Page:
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The state of Tennessee is located in the southeastern portion of the United States, and is the 36th most extensive state in terms of area and the 17th most populous. Tennessee is bordered by Kentucky, Virginia, North Carolina, Georgia, Alabama, Arkansas, Missouri and Mississippi. In the eastern portion of Tennessee the landscape is dominated by the Appalachian Mountains while the western state border is formed by the Mississippi River. The capital and second largest city in the state is Nashville, with a population of 609,644 residents. The states largest city is Memphis, with a population of 652,050. The total population estimate as of 2011 was 6,456,243, with the center of population centered in Rutherford County. About 78% of residents in the state are White, and 17% are Black.

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Tennessee Drug Use Trends

Tennessee is located in the Southeastern part of the United States and is home to 6,549,352 residents (2014 census). The state is rich in American history as well as being a pivotal location for the development of many forms of American popular music such as rock and roll, blues, country and rockabilly. While residents enjoy the many outdoor activities, entertainment venues and historical locations throughout the state there is a darker side to Tennessee. Prescription drug abuse and addiction has continued to escalate over the years and in 2013 it was the leading reason behind Tennessee drug rehab enrollments. This statewide problem has not gone unnoticed and the Tennessee Bureau of Investigation has developed a Drug Investigation Division to address and handle this epidemic.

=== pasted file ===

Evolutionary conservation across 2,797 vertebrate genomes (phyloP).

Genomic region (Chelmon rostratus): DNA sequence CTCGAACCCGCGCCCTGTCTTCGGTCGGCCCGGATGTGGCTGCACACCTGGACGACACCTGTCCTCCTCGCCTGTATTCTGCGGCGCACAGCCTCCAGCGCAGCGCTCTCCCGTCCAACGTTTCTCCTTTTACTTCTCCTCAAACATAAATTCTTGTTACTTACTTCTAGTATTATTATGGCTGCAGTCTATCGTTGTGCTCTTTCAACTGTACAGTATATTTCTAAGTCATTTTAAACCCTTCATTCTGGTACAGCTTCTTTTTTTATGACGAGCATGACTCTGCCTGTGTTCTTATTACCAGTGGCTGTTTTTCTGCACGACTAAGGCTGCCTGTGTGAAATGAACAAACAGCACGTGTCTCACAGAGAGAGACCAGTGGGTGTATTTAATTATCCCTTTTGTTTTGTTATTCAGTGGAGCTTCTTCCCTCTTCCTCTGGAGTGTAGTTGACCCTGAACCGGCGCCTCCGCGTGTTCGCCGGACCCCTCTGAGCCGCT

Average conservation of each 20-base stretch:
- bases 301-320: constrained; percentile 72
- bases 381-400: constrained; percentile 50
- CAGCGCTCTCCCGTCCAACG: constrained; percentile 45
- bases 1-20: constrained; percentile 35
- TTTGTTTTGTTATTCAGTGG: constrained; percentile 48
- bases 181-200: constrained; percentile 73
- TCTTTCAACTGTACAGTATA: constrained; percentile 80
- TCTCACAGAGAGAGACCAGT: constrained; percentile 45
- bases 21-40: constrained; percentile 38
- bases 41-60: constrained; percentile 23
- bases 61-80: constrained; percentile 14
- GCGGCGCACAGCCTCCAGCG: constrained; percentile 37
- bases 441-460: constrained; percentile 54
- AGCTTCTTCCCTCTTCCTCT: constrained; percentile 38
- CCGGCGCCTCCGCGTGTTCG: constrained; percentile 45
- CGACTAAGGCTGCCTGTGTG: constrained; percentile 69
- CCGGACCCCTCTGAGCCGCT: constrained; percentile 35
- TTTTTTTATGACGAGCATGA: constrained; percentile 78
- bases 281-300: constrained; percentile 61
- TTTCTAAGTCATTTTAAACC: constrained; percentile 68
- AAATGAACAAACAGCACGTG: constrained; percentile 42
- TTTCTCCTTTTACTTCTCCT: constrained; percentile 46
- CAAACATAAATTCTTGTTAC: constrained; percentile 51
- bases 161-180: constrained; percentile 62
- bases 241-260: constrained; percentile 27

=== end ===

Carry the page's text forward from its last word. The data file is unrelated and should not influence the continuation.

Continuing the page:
Tennessee Prescription Drug Investigation Division